How To Speed Up A Sluggish WordPress Site


Too Much Stuff

For the average blogger, speeding up a typically sluggish WordPress site can seem one of the black arts. Tinkering around with your php code, optimizing CSS, re-organizing the hierarchy of your Javascript and Ajax files will likely feel like far more than you bargained for when you decided you wanted to get into publishing your ideas online.

There is a reason for thinking about speed however; the inconvenient truth about the web is that you have roughly between three to eight seconds to grab a new reader and keep them reading before they bounce off your page to somewhere else. If in that time your site is too busy loading up all sorts of flare, making too many calls back to the server and even just trying to figure out what its own messy code wants it to do – you are going to lose not just one reader but possibly hundreds.

I have discussed the basic arsenal for optimizing a site – using caching tools to transform your dynamic pages into static HTML files is one of the best ways to get started. The WP-Super Cache is one of the best at this, and the even more aggressive Hyper Cache can do the job as well. Additionally WP Widget Cache should go alongside your site caching plugins so that you can optimize those busy sidebars.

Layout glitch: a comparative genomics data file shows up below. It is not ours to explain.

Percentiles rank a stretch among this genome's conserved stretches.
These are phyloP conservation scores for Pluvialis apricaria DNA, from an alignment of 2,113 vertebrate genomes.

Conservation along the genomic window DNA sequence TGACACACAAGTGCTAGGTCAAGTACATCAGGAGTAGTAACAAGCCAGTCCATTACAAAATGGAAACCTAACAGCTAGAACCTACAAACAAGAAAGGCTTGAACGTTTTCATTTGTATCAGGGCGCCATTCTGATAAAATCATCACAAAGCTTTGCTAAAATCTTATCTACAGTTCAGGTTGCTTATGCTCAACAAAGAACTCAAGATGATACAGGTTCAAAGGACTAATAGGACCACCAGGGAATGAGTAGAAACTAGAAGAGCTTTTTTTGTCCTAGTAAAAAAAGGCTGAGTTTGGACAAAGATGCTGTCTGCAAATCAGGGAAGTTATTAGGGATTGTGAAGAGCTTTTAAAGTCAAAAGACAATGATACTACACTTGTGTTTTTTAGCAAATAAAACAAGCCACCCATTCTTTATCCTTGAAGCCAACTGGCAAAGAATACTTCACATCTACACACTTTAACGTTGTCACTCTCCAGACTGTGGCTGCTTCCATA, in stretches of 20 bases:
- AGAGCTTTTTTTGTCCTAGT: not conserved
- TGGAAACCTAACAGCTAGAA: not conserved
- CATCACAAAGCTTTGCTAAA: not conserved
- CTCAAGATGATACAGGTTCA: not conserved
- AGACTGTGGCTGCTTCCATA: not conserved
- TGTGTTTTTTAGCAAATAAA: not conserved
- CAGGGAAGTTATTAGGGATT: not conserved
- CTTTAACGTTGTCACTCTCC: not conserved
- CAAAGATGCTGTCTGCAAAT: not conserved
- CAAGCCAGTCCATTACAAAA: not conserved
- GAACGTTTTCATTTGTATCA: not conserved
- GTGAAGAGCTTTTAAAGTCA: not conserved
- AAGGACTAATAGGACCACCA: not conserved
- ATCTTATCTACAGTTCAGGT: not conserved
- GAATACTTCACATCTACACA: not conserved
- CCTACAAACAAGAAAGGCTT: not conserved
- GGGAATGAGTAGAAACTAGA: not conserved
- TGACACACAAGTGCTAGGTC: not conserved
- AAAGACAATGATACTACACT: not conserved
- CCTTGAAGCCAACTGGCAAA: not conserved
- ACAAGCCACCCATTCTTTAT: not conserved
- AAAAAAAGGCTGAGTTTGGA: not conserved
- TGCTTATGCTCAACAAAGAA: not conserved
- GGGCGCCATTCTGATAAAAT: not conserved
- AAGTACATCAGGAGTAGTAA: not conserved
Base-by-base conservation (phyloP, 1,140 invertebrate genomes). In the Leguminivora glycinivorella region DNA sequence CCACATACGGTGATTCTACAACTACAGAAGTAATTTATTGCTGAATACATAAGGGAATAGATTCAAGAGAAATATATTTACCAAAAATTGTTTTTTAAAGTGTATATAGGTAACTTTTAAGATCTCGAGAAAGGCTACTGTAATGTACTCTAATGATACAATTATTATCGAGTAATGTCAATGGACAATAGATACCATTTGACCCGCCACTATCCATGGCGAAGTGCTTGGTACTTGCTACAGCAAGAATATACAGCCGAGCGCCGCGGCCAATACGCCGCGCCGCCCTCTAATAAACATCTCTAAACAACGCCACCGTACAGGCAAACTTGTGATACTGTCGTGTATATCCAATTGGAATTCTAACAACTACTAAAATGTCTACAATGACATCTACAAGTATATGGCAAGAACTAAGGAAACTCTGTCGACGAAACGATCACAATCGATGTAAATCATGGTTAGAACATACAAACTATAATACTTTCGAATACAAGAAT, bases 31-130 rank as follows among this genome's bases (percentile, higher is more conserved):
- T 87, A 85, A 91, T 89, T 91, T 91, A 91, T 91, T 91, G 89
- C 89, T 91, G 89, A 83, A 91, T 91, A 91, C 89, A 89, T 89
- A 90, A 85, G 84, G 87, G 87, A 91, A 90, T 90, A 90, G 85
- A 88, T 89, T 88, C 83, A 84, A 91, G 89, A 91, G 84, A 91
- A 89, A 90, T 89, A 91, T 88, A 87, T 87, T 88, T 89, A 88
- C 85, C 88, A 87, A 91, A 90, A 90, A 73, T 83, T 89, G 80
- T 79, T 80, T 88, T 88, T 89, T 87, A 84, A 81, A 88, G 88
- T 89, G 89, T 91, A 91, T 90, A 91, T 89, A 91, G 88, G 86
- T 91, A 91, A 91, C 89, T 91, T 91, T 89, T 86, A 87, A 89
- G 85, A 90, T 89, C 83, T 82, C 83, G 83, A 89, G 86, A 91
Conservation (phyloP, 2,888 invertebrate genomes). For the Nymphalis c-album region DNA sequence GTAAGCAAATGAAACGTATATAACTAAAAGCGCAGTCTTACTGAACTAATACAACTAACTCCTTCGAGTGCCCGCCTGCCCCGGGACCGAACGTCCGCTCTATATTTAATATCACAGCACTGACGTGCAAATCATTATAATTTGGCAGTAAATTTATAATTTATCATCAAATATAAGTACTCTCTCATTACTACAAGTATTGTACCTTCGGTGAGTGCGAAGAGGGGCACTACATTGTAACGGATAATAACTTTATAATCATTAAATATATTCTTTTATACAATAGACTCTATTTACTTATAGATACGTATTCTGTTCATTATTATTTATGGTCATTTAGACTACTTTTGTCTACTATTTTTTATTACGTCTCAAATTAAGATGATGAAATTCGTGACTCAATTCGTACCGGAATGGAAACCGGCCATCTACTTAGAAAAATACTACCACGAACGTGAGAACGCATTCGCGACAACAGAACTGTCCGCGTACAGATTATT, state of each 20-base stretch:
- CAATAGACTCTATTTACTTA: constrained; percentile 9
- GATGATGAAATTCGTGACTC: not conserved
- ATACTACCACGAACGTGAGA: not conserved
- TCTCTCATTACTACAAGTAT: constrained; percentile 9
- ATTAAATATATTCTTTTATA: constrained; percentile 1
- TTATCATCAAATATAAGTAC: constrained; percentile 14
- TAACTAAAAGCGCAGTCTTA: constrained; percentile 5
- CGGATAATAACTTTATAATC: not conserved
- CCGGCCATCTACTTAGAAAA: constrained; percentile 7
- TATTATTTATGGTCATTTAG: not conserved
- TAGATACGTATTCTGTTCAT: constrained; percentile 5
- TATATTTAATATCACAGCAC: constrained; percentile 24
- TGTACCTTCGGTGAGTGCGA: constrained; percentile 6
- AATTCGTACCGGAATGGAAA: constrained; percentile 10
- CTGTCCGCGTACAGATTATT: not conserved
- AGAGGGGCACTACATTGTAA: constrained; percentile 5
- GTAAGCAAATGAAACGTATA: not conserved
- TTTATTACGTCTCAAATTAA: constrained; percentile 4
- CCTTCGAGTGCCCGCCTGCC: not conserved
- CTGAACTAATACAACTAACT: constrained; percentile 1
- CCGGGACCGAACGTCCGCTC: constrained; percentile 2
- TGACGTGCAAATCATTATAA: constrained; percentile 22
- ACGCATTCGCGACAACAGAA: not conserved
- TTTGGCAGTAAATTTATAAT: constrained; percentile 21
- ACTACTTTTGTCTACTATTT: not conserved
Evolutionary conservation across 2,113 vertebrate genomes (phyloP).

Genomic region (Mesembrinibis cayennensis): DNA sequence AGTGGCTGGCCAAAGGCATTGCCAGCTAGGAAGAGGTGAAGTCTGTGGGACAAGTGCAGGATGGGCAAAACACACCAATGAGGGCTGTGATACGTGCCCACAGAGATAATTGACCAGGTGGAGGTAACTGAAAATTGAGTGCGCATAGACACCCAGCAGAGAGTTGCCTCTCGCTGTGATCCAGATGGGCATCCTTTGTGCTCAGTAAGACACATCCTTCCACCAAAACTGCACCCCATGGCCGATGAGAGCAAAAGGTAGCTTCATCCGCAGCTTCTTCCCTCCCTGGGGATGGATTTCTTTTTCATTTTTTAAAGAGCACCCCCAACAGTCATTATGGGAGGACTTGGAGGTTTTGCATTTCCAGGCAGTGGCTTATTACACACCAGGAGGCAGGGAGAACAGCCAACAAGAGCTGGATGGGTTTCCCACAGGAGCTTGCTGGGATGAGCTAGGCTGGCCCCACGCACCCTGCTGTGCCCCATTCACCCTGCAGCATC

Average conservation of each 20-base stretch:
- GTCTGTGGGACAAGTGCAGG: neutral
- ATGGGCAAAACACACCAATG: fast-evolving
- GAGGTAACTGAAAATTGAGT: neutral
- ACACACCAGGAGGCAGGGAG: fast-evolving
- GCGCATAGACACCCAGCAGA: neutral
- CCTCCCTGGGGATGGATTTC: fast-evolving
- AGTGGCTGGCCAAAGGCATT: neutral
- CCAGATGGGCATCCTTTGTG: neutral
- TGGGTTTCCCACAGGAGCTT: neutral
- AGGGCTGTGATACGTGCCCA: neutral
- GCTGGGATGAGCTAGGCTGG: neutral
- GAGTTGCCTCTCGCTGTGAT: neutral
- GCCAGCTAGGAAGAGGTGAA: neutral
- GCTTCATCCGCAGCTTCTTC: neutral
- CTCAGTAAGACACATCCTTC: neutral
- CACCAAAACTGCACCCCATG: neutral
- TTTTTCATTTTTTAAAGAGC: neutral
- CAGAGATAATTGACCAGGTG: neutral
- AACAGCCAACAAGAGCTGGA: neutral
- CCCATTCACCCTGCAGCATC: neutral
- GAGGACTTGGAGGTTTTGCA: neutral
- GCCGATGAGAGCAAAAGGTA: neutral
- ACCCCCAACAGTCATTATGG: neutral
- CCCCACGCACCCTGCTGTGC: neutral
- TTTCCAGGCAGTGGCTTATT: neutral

Spring Cleaning For Your WP Site

Remember when you first walked into your new WordPress home? You were so excited to furnish it with all the coolest new toys and sexy furniture so you went to the WordPress Plugin directory and found all sorts of great ideas for decorating the place? How many of those are you actually still using? Did any lead you to change your mind and deactivate them? Do you still really need that fancy AJAX sliding door thingy that displays every one of your Social Web accounts? How many different Twitter Widgets do you have to display to really feel you got the point across that you would like more followers?

Deactivate them. And then delete them. There is a theory that even deactivated plugins cause wordpress to scan over them to do a check for their activation state while loading up your page so you could be wasting precious milliseconds on an unnecessary process. Deleting the plugins won’t make your page speed up per se, but it will save you some space. You can always install them again later. If you don’t remember to, then you probably didn’t need them anyway.

Is your blog’s header an image? Is it an image with you blog’s title and byline laid over top by your theme? Consider making your blog header a static image or an image map if you need to define clickable hotspots on it, rather than having your blog have to pull the title and byline and display it. The static header with the text already built into it is straight ahead optimization.

Is All That Flare Really Making You Money?

If you run a site about high-priced ticket items like HDTV’s, DSLR cameras or yachts, then chances are those animated, rotating  flash ads that pull from a daily or weekly list of top sellers are a good idea. But if you are running a music or knitting site and selling yarn or mp3’s then those ads are likely making you pennies a month at best and at worst just a drain on your site’s load time. Consider removing them or using a static banner ad that can be cached. I found these to be one of the biggest culprits for my own sites’ load times.

Obsessive Time Sculpting